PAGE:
They made a trade, all right. Justin Upton for a compensatory draft pick after the first round of the 2016 draft. That was not the exciting trade for which A.J. Preller was looking:

Nonsense. This is post-deadline spin. The Padres are literally 7½ games out of the second wild card, and they're behind three different teams, including one in their own division. They had a closer who could have returned some of the prospects they burned in their quixotic attempt to build a slugging team that couldn't field. Now they have a disappointing team with an excellent closer.

They just got too clever. That's my guess. The Yankees were reportedly offering Jorge Mateo, their No. 3 prospect, who's a 20-year-old shortstop holding his own in the Sally League. It would have made sense for both sides. Instead the Padres are ... wait-till-next-yearing? Hoping to deal Kimbrel during the offseason, when the price for closers is traditionally way lower than it is at the trade deadline?

Considering how active and gutsy the Padres were in the offseason, it's amazing how disappointing it is for them to say, "Don't worry: Wil Myers and Matt Kemp will fix all this." Their first attempt at an exciting roster was credible and exciting. But it needs a reboot, and I'm not sure how Kimbrel is still on a team that has traditionally grown relievers in a petri dish.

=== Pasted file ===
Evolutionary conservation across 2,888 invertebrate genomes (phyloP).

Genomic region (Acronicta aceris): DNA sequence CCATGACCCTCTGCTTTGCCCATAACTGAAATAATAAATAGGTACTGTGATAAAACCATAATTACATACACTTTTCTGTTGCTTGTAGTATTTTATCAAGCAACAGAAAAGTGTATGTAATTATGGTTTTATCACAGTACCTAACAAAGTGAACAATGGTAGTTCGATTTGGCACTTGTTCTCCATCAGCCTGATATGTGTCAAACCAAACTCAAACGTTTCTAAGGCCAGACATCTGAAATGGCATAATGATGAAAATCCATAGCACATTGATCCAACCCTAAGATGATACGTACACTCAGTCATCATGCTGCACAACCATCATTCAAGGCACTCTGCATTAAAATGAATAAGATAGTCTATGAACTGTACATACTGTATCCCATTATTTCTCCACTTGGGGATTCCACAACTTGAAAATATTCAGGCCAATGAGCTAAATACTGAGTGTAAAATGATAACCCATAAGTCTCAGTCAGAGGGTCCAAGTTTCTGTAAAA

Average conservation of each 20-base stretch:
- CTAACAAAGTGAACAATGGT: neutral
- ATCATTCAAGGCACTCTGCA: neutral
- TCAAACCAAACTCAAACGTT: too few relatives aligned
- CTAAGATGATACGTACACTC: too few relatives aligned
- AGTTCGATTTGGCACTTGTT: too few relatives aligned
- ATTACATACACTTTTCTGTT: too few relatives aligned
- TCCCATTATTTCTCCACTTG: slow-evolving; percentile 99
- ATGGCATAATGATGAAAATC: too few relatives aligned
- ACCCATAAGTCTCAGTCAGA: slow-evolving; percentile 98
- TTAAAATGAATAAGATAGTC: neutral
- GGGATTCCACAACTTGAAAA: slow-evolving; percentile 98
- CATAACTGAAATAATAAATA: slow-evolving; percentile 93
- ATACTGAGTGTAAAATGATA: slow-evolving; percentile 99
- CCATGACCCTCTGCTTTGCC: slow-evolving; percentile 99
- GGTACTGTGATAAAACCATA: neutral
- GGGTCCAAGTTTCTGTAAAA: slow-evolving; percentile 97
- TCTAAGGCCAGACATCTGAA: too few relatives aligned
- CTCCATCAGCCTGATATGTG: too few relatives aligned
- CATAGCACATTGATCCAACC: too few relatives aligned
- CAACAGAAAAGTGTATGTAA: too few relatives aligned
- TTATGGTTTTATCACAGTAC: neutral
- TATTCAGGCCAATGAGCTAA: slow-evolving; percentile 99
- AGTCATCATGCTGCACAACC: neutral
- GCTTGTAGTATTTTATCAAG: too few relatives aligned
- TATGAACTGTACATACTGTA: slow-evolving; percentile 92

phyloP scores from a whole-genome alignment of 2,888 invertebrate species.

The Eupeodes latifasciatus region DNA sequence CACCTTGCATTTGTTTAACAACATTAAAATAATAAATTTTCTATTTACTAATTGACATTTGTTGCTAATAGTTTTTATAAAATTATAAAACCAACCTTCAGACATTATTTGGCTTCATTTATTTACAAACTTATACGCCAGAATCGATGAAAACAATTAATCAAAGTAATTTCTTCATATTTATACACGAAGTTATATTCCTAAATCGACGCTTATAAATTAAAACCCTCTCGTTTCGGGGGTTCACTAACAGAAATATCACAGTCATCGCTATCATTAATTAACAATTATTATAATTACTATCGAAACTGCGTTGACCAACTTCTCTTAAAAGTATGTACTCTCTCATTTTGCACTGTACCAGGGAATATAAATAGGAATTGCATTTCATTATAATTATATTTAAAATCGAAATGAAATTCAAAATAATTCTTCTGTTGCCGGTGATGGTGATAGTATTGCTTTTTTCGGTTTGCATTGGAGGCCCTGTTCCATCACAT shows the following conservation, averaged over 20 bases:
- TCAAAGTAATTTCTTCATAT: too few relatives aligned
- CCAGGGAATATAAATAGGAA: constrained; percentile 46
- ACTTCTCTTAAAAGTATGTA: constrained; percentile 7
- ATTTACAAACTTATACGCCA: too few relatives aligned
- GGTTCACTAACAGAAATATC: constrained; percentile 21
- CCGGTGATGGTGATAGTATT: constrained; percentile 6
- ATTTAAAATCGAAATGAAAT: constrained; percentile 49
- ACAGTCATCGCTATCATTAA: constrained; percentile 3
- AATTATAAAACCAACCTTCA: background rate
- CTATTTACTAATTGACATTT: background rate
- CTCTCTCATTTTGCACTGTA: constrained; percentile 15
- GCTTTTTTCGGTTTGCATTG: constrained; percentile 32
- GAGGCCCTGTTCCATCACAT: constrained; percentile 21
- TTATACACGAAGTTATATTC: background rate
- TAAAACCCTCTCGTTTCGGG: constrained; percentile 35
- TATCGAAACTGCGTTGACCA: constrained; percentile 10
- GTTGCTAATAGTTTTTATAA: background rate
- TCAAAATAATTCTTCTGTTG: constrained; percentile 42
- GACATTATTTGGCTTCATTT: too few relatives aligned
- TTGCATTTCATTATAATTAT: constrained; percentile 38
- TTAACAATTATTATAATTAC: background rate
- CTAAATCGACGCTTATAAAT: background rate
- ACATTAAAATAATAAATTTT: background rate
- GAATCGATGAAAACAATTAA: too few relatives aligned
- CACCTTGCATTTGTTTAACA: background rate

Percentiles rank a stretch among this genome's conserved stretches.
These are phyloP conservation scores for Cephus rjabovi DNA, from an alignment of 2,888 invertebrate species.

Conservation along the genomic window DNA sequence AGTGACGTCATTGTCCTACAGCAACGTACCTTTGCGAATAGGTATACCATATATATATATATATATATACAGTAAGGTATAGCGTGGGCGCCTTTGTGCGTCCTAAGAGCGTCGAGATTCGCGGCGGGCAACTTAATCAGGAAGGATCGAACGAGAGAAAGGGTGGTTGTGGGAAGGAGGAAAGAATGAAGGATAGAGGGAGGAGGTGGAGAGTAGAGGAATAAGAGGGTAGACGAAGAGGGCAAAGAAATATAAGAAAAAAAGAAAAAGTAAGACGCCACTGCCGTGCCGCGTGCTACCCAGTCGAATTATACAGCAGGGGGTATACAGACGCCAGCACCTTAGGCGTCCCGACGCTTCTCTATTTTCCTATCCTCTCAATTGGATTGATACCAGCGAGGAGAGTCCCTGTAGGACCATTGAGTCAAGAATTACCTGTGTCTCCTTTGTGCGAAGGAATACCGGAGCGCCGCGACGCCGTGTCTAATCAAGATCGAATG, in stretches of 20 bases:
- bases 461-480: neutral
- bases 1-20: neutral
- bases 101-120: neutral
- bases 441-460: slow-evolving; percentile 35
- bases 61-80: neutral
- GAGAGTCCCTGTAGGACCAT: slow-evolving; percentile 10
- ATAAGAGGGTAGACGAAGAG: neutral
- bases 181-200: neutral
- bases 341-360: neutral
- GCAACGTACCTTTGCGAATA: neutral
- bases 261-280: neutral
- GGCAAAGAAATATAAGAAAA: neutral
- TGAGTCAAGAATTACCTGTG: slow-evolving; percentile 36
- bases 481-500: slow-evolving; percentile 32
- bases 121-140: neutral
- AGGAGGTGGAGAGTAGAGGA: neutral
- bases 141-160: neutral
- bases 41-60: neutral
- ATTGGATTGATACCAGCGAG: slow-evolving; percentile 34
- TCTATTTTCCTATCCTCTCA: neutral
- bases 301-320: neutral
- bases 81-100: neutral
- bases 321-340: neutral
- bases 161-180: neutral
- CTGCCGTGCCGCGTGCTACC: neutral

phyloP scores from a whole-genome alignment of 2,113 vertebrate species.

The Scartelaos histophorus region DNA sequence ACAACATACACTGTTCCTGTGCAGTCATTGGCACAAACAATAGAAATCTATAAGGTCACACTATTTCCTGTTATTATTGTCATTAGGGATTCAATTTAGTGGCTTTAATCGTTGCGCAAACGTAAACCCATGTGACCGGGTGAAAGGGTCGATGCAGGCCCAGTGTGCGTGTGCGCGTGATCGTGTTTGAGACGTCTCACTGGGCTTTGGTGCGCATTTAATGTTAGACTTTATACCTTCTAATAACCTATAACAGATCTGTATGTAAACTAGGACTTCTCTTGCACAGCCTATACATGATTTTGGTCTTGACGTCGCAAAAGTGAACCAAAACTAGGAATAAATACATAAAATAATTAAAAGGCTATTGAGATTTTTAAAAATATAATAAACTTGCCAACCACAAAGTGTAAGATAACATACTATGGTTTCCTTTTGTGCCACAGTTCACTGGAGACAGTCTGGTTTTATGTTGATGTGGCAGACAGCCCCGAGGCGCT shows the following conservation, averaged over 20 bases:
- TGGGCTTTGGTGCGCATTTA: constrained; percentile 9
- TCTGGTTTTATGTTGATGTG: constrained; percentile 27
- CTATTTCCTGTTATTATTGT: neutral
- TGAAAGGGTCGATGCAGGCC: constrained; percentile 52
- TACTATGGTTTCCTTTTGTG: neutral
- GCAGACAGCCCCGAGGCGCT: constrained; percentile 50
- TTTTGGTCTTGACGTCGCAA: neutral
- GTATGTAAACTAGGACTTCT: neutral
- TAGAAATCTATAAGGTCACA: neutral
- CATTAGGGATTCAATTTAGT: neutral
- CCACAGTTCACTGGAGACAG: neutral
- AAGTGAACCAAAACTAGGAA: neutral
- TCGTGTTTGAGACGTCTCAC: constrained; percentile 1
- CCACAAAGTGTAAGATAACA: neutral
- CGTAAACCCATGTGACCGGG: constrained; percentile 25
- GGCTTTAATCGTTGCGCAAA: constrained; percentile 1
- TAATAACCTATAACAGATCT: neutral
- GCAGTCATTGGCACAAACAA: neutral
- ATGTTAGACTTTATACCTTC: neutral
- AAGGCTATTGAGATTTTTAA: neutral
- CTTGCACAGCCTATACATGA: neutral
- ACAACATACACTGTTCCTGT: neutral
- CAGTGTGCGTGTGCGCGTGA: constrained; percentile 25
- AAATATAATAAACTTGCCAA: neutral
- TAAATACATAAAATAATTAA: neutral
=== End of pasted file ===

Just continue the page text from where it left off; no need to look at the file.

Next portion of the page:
(They get bonus points for keeping Tyson Ross, though.)


This is a harsh place to put these teams, as I like a lot of their moves made in theory. In isolation, these teams made their teams better, and they didn't give up vast swaths of their farm systems. With a different set of criteria, they could all go in the winners pile.

Except for you, Cubs. Dan Haren probably isn't very good.

But they're all here because of what they didn't do. They didn't get one of the Johnny Cueto/David Price/Cole Hamels troika, and it's a gonna sting. Cueto went to a team that doesn't need his help to make the playoffs, Price went to one that is still a serious long shot for the postseason, and Hamels went to one that's focusing on next year. But these three teams are still very much on the bubble, and one more ace could have made all the difference.

The Giants tried hard. They just didn't have the farm system to compete. In a way, the best parts of their farm system are in the lineup, helping them have the best offense in the National League. That's what other teams wanted. The Giants couldn't part with them. Mike Leake is OK, don't get me wrong. But a super-pitcher was what the Giants really needed.

The Dodgers tried hard. They also did things. They essentially bought Mat Latos and Alex Wood, which led to them getting credit for being creative. That's not inaccurate. They were creative.